Despite the high economic value of tropical wood, little is known about the genetic control of wood formation or xylogenesis for this species compared to loblolly pine (59,797 ESTs), poplars (25,218 ESTs) and spruce (16,430 ESTs). Wood or secondary xylem is manufactured through the process of cell division, cell expansion, secondary cell wall formation (involving cellulose, hemicellulose, cell wall proteins, and lignin biosynthesis and deposition) and programmed cell death. These processes are strongly interlinked and modulation of any one aspect of wood formation may affect many other aspects.
The use of a functional genomics approach can rapidly provide information on the regulation of not just one gene, but an entire pathway or several pathways at the same time. As of October, 2008, no kelampayan EST information is available in the NCBI GenBank. Therefore, we applied genomics approaches to explore the molecular basis of wood formation in kelampayan via high-throughput DNA sequencing of cDNA clones derived from developing xylem tissues.
Developing xylem tissues were collected by scraping a thin layer from the exposed xylem surface (after removal of the bark) at breast height to investigate the molecular basis of wood formation in kelampayan. A 2-year old tree was sampled at Kota Samarahan, Sarawak in April 2008. The collected tissues were put in a clean plastic bag and immediately frozen in liquid nitrogen in the field, and then kept in -80 °C for later RNA isolation.
Total RNA was extracted using RNeasy Midi Kit (Qiagen, Germany) with modification. Poly(A)+ mRNA was isolated from the total RNA using using Micro-FastTrackTM 2.0 Kits (Invitrogen, USA). A total of 105 µg total RNA was used for mRNA isolation. The purity and quality for both total RNA and mRNA were checked by agarose gel electrophoresis and spectrophotometry.
The cDNA library was constructed using CloneMinerTM cDNA Library Construction Kit (Invitrogen, USA) according to the manufacturer’s protocol. About 0.6 µg mRNA was used as starting template for 1st strand cDNA synthesis. The attB1 adaptor was then ligated at the 5’ end of the double stranded cDNA.
The cDNA was then subjected to size fractionation using cDNA Size Fractionation Columns supplied with the kit. A total of 80 ng size-fractionated cDNA and 250 ng pDONRTM 222 plamid were used for BP recombination reaction. The cDNA was then transformed into ElectroMAXTM DH10B T1 phage resistant cells using MicroPulserTM electroporator (Bio-Rad, USA) and grown on LB-kanamycin agar plates overnight at 37 oC.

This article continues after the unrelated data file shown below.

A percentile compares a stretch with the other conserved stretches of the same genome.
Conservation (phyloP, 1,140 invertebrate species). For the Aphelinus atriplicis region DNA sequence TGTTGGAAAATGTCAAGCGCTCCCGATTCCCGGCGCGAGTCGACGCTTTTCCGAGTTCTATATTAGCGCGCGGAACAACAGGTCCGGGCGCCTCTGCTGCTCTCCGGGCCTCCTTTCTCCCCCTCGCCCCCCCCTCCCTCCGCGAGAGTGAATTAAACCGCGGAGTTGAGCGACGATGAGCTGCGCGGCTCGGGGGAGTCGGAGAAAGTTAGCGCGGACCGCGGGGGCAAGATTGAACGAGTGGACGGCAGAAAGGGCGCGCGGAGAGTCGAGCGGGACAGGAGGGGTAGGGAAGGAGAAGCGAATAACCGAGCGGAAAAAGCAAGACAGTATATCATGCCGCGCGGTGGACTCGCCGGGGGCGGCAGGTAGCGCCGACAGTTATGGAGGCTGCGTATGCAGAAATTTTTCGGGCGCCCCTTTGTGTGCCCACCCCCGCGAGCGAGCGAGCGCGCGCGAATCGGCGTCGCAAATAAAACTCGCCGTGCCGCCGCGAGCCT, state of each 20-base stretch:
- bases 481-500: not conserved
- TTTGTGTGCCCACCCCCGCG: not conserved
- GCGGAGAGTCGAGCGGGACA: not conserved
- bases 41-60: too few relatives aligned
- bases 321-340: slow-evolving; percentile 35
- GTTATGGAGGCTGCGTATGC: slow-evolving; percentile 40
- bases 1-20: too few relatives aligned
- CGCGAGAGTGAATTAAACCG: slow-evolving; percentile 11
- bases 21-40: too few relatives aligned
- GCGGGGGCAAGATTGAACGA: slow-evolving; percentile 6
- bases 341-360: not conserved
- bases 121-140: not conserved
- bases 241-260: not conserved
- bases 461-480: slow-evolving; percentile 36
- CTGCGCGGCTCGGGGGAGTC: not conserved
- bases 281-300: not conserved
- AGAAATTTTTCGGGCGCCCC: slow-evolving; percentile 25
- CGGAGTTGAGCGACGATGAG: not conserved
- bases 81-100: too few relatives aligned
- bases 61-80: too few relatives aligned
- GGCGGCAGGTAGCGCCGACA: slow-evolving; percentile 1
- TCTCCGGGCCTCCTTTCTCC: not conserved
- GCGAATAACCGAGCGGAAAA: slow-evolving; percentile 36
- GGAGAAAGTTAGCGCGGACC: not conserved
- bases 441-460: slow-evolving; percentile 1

cDNA clones were manually picked and cultured overnight with shaking in 96-well culture blocks. Glycerol stocks for each clone were prepared and kept in a duplicate 96-well plate format. All glycerol stocks were kept in -80 °C for later use. The titer of the cDNA library was 1.09 X 107 cfu, indicating that the cDNA library is comprehensive.
A total of 10,368 cDNA clones were randomly selected and used in high-throughput plasmid preparation using Montage Plasmid Miniprep96 and MultiScreen Separation System (Milipore, USA). cDNA inserts were sequenced from the 5’ end using an M13F primer and the ABI PRISMTM Ready Reaction BigDyeTM Terminator Cycler Sequencing kit (Applied Biosystems, USA).
High-throughput DNA sequencing was performed on an ABI 3730xl automated DNA Analyzer (Applied Biosystems, USA). Sequencing and bioinformatics analyses were conducted at the Malaysia Genome Institute (MGI), MOSTI.
All the sequences were quality checked before clustering and annotation. Raw ABI-formatted chromatogram reads were base-called using Phred (Ewing et al., 1998; Ewing and Green, 1998) with a threshold value of 20. Vector sequences were masked using Cross-Match.
The trimming and removal of vectors, adaptors and low quality nucleotides was done using customized Perl scripts. Only high quality ESTs with a minimum of 100 bases and fewer than 4 % N were retained. The high quality ESTs were matched against the NCBI non-redundant database by using the blastx algorithm prior to clustering and assembling of the ESTs.
Sequences with blastx E-value > 10-10 were categorized as having no significant similarity. Multiple sequence alignment, clustering, assembly and the generation of consensus contigs was done using StackPACK (Miller et al., 1999). The StackPACK contains d2_cluster (Burke et al., 1999), PHRAP (Laboratory of PHIL GREEN) and CRAW (Chou and Burke, 1999).
For d2_cluster, the sequences were grouped together if there were at least 96 % sequence similarity in any window of 150 bases. The loose clusters were then aligned using PHRAP and subsequently CRAW. The contigs and singletons generated from the clustering were considered as a set of putative unique genes (unigenes).
Burke J, Davison D and Hide W. (1999). d2_cluster: a validated method for clustering EST and full-length cDNA sequences. Genome Res. 9: 1135-1142.
Chou A and Burke J. (1999). CRAWview: for viewing splicing variation, gene families and polymorphism in clusters of ESTs and full-length sequences. Bioinformatics 15: 376-381.
Ewing B, Hillier LAD, Wendl MC and Green P. (1998). Base-calling of automated sequences traces using Phred. Genome Res. 8: 175-185.
Ewing B and Green P. (1998). Base-calling of automated sequences traces using Phred. II. Error probabilities. Genome Res. 8: 186-194.
Laboratory of PHIL GREEN, http://www.phrap.org. (March 24, 2009).